We did have an issue with our tickets and Rich and two of the girls visited Guest Relations at Disney Springs.  Rich is pretty easy-going and the most non-confrontational person I know.  For him to come back and say that the two cast members at Disney Guest Relations were rude and unpleasant was a shock to me and it really added to that yucky, Disney just wants my money feeling.

I know some may read this and think I'm being a Negative Nelly.  I'm not - I promise.  I really just wanted to give you my real thoughts and feelings, and not just some fluffy, look at how great my vacation was post.  Disney is a different place now.  I'm so very grateful we had the means to go on this vacation, but it had it's moments.  Having the best day ever when the parks are packed requires a certain state of mind.  You need to end the day remembering the happy, fun moments and forget about the frustrating parts.  And by "frustrating parts" I'm talking about the crowded walkways, long wait times and lines for the bathroom.  (Please also remember, I walk fast, talk fast and have very little patience.) I will say that Disney with three teens is a completely different ballgame.  In a good way.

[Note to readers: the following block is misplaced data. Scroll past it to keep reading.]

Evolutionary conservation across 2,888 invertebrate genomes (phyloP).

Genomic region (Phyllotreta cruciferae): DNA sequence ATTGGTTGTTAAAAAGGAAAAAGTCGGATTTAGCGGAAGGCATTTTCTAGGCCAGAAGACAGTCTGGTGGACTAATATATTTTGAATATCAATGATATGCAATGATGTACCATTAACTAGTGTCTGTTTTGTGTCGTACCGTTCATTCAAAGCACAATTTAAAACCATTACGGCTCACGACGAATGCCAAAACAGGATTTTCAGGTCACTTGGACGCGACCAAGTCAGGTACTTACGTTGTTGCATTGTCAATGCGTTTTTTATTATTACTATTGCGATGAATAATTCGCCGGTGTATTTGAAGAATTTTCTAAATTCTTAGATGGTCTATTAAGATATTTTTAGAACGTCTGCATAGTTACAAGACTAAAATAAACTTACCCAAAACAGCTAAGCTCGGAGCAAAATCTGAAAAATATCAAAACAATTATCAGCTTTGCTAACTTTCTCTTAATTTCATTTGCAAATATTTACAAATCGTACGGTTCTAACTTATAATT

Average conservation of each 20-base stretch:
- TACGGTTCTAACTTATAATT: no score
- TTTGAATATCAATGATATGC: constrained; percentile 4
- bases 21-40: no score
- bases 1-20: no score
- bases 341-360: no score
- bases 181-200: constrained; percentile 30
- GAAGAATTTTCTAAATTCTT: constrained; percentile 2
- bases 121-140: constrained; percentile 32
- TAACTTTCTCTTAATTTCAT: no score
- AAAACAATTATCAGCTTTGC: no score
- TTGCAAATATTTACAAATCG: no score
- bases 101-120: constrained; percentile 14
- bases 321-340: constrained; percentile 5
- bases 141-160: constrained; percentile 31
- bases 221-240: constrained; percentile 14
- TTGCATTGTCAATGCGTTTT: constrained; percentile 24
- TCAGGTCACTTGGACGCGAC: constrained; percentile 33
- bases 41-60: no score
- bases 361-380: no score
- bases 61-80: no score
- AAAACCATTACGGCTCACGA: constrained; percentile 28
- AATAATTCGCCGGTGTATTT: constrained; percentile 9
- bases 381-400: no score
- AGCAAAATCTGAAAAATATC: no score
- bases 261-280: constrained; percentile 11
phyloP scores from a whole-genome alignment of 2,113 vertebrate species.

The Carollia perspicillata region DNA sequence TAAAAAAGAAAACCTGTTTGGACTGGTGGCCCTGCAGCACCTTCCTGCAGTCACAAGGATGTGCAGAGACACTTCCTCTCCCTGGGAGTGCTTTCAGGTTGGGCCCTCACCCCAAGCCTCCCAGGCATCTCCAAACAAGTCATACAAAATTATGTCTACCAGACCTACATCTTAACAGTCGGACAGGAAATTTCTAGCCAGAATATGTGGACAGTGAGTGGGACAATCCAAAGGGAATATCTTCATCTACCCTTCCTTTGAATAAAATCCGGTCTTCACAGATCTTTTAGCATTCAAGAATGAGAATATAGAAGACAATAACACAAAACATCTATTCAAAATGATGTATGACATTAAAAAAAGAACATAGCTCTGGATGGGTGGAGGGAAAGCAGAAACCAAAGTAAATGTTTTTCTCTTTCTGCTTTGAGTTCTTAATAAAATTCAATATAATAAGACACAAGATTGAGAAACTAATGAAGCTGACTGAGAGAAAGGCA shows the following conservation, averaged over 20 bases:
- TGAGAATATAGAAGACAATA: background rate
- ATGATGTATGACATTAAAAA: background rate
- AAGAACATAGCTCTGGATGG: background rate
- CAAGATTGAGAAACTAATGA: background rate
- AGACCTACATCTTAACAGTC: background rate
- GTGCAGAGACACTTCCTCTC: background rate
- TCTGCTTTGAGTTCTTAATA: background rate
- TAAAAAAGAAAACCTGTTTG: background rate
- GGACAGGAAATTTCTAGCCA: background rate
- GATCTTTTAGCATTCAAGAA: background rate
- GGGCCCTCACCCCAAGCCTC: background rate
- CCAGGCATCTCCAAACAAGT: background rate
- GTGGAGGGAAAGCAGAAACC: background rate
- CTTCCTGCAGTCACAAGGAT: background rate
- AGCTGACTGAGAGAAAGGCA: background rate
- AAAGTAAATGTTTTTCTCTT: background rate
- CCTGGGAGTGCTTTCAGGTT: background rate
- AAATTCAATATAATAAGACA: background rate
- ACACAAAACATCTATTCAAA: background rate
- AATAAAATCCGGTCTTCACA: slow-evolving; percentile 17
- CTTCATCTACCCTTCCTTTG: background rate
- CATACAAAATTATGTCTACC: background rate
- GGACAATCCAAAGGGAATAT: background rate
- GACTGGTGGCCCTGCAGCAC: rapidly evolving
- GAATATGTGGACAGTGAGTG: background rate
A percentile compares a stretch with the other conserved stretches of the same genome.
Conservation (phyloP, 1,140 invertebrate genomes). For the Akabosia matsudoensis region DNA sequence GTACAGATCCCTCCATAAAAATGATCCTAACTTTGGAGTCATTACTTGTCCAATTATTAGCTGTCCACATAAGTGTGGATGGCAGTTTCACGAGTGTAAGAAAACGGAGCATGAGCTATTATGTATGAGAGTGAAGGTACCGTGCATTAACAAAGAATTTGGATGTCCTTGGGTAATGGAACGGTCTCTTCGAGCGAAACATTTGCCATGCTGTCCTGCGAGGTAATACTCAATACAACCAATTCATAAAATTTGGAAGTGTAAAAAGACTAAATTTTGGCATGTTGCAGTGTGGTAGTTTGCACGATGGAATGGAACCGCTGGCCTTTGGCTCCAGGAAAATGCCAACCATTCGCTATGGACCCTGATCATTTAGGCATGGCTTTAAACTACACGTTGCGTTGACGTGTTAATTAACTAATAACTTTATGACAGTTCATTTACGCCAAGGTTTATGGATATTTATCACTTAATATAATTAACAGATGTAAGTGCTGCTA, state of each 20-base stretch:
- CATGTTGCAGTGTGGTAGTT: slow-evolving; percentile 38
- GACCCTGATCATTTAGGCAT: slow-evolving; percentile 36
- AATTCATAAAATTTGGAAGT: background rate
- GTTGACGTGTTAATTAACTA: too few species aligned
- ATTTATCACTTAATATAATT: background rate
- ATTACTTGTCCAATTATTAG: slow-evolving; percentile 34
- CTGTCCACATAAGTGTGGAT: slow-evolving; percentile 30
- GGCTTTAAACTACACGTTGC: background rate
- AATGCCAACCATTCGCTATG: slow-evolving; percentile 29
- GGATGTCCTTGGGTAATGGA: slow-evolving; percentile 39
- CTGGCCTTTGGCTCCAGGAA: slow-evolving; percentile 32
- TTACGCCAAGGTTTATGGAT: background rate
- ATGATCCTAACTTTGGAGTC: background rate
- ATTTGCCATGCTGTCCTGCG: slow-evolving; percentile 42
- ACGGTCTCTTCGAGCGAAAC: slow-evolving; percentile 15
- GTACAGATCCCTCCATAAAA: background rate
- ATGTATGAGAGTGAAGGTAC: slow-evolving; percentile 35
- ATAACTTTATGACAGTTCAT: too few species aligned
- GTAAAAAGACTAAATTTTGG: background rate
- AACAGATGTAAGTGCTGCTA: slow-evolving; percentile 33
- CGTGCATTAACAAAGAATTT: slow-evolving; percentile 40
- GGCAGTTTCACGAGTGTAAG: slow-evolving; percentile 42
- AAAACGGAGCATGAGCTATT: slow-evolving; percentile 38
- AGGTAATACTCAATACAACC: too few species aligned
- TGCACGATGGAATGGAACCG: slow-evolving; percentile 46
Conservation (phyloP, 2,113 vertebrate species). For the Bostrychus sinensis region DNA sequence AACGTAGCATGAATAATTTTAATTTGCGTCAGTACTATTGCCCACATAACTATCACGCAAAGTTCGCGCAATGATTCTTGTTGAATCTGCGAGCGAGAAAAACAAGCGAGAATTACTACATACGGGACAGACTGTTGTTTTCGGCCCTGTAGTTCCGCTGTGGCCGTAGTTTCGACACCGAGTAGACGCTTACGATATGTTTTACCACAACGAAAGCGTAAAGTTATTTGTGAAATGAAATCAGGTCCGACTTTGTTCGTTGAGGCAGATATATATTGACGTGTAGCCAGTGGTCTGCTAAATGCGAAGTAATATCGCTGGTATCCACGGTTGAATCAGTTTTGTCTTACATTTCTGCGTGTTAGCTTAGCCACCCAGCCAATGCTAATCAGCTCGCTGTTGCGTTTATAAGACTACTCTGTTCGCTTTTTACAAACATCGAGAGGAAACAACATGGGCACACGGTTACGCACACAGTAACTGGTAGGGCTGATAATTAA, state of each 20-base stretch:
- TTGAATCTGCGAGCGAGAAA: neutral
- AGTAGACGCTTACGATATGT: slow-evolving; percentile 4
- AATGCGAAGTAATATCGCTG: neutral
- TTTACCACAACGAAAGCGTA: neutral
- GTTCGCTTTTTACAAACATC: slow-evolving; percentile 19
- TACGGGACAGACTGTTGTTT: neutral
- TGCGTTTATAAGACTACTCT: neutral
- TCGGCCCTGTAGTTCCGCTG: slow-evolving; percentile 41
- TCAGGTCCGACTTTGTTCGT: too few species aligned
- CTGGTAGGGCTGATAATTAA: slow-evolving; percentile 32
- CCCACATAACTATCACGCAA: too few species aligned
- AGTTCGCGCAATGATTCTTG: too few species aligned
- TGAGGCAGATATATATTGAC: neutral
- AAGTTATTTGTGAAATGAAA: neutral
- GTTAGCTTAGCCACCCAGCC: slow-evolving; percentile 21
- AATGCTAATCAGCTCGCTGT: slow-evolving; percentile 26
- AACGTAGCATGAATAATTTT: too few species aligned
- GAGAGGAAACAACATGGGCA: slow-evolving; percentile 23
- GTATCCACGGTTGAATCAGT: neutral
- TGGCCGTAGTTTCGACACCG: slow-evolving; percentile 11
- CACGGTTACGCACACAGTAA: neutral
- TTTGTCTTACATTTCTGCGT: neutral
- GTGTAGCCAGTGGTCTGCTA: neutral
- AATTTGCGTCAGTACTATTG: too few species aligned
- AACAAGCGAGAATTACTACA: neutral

Should you go to Disney in the near future?  Is the magic still there?  Is it worth it?  Cost is subjective, so a $3,500+ trip for one family may be no big deal, but for others, it may be a once in a lifetime vacation.  If you've never been to Disney and you have young children and you believe you will have the chance to go later, personally, I would wait.  Like I said earlier, Disney is constantly changing right now and there's no way to predict crowd levels.  Imagine paying all that money, spending 8 hours in a hot park with little kids and only being able to do a small fraction of what the park has to offer.  The magic is still there, but it may be a little different if you've experienced Disney beforehand or if you're experiencing it for the first time during a heavy crowds.